The Power Of Photography In Nature Conservation

Currently more than 7.6 billion people live on planet earth, but the United Nations projects world population to reach 10 billion in the year 2056. This numbers are worrying, because we live in a consumer society, where too much is not enough and as a result we are using more 25% natural resources than the planet can sustain. To match our needs, we have been destroying ancient forests, polluting aquatic systems, over fishing and hunting, wildly using pesticides and herbicides and many other activities that have tremendous negative impacts on the sustainability of our planet and on the survival of every species, including ours.

We have been experiencing a dramatic biodiversity loss in the last decades, already known as the sixth mass extinction. Five other mass extinctions happened somewhere in the past (the last one was 66 million years ago). Millions of populations of fauna and flora have been lost in recent decades not as a result of natural processes as in the past, but due to human activities. Let’s see some examples. Amphibians are represented by 7850 known species, of which 32% are threatened and in just the last two decades about 168 species are believed to have gone extinct. 13% of the bird species, 25% of all mammalian species, near 30% of reef-forming corals species and 34% of conifers species are also listed as threatened. These are just some examples, once this trend can be observed in most, if not every single group of organisms.

fThe golden-striped salamander (Chioglossa lusitanica) is endemic from the northwest of the Iberian Peninsula, which means it only exists in this region. It is classified as “Vulnerable” in Portugal (© Daniel Santos Photography).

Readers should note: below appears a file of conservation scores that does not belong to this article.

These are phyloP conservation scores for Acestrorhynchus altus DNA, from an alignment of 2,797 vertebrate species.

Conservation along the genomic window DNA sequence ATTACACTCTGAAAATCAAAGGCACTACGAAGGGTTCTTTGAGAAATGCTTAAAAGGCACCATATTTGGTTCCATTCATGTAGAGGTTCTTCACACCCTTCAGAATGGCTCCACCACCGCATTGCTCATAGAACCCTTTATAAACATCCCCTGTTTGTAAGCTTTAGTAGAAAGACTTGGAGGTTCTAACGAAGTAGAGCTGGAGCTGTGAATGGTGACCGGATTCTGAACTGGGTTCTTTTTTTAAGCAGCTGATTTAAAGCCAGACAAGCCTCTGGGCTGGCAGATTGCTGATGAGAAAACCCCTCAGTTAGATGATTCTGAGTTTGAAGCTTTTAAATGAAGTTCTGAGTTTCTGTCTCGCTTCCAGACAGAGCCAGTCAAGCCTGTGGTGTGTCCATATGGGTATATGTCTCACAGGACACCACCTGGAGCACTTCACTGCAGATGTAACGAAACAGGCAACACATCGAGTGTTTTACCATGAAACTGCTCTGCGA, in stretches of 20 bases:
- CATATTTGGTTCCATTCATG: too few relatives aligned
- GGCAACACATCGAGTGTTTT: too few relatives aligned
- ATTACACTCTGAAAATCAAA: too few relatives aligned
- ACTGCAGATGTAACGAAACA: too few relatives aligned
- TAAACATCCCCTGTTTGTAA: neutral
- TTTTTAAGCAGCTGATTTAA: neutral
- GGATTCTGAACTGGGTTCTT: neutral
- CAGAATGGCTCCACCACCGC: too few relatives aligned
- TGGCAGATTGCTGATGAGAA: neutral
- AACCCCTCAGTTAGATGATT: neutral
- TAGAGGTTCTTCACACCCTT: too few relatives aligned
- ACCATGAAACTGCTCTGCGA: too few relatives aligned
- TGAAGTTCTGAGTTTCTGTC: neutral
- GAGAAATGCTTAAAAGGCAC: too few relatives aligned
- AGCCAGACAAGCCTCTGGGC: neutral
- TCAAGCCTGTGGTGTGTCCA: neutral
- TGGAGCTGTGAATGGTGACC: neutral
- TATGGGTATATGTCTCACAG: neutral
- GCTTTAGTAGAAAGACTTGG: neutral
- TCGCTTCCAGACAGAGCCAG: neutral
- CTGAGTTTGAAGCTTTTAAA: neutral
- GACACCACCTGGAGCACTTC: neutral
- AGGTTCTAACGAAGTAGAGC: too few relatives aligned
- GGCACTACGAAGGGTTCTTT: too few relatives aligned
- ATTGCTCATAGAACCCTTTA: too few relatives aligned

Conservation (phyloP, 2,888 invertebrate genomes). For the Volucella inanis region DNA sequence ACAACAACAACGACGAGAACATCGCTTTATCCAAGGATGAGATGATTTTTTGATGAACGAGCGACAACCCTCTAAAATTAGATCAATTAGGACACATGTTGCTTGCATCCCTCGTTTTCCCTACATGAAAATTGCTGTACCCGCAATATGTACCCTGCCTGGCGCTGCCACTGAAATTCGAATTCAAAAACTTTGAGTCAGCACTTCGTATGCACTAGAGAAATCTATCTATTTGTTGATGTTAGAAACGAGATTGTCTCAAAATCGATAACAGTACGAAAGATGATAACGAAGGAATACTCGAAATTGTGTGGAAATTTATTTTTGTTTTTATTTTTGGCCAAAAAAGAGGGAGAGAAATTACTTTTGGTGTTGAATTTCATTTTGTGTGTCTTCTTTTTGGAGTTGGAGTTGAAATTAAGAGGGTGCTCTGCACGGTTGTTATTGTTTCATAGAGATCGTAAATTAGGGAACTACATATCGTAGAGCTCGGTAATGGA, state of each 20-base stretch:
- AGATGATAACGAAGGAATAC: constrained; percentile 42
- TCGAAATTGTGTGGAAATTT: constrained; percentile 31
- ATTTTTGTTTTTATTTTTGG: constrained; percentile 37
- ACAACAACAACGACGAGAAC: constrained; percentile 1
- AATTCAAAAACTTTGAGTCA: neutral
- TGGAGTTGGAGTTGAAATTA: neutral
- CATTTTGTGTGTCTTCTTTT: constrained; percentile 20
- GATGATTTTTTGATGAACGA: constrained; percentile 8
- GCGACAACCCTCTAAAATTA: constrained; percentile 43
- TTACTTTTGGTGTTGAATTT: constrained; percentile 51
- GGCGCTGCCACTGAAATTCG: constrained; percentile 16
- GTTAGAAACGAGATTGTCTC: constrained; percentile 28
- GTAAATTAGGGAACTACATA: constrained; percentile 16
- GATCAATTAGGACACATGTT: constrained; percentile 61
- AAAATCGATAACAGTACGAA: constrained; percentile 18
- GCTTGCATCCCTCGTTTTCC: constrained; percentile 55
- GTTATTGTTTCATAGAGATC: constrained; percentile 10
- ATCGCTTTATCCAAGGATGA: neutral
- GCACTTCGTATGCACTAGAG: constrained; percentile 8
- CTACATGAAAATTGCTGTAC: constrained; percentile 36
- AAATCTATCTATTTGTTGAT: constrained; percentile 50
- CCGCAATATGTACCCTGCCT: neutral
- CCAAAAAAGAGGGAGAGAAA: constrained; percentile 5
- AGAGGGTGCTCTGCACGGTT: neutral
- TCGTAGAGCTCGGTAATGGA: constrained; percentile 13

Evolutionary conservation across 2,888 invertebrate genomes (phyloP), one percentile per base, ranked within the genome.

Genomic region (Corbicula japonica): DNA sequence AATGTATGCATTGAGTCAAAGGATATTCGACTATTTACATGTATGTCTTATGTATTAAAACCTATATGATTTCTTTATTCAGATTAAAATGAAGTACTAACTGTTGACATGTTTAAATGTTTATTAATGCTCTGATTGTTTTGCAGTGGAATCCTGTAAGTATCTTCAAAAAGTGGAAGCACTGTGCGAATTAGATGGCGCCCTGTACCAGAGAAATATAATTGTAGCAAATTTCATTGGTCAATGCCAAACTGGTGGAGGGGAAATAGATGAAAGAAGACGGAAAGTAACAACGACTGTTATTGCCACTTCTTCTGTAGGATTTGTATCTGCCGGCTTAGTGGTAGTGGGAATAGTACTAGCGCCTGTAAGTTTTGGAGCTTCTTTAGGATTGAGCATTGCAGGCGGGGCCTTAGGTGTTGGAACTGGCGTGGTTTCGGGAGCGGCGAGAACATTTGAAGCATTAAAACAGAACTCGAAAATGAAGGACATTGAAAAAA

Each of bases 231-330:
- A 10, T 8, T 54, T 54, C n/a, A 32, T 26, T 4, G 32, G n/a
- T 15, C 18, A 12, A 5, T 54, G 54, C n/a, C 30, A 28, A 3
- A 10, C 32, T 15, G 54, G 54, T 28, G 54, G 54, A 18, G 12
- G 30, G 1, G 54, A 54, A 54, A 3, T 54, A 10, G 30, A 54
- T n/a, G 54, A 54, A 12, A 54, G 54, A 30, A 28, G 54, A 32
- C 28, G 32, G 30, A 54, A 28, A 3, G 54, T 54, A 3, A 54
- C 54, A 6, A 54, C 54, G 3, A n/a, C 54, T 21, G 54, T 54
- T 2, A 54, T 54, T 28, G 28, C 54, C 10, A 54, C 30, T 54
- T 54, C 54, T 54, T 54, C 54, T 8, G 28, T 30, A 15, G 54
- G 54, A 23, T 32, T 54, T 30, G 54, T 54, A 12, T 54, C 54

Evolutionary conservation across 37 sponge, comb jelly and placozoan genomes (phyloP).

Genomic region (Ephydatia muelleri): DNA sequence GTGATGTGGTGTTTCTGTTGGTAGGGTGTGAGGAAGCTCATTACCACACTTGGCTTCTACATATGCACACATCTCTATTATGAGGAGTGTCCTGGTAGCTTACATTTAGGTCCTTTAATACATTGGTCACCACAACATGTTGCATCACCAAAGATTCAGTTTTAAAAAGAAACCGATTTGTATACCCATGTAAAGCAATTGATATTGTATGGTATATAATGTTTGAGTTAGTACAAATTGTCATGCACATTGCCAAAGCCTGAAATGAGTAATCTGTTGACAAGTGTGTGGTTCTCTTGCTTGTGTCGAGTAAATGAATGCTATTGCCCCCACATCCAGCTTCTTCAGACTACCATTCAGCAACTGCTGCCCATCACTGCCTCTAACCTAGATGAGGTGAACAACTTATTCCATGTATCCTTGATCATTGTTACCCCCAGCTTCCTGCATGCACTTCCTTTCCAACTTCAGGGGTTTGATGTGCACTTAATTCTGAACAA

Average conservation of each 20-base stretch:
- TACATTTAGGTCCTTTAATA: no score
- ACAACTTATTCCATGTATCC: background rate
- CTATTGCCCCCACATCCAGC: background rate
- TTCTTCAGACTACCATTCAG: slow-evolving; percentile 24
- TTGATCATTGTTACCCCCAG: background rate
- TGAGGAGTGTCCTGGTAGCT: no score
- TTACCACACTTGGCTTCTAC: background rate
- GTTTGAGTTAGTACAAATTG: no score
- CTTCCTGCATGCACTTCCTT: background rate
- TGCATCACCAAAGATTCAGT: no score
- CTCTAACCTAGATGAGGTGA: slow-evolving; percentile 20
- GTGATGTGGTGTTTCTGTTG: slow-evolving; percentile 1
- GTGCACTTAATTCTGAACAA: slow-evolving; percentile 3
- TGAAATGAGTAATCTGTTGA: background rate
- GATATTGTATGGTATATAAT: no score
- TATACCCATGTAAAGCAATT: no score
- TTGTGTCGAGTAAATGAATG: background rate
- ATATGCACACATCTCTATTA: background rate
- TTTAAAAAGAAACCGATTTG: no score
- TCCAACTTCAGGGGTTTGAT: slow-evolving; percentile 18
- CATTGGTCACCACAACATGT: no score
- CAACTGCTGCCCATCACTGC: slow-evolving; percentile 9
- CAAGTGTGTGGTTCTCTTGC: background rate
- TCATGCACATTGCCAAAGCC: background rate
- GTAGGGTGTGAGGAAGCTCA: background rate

Photography is known to be one of the stronger ways to transmit a message and to provoke emotions. A simple image can change the way we think and can make us aware of some problem we even didn’t know it existed or that we have never thought about. Nature photography is no different, because it can play a critical role in calling attention to the environmental problems the planet is facing. Our images give a voice to the species and wild places, that otherwise would remain invisible to most people. Although a regular image of an animal or landscape has its importance and place in nature conservation, there is an additional step that can be taken by the photographer, which is not only documenting nature or creating works of art, but also make images that depict the threats to these creatures. Nowadays it’s not enough to show just pretty animals in a perfect landscape! Of course, it’s important to continue to do it, but the problems we are causing to all the living beings cannot be ignored. We need to create images that inspire people and empower them to change behaviours and take action. Photographs are essential and constant element of conservation strategies. Be it to document, illustrate, compare, or inspire, images are an indispensable component of nature conservation programs.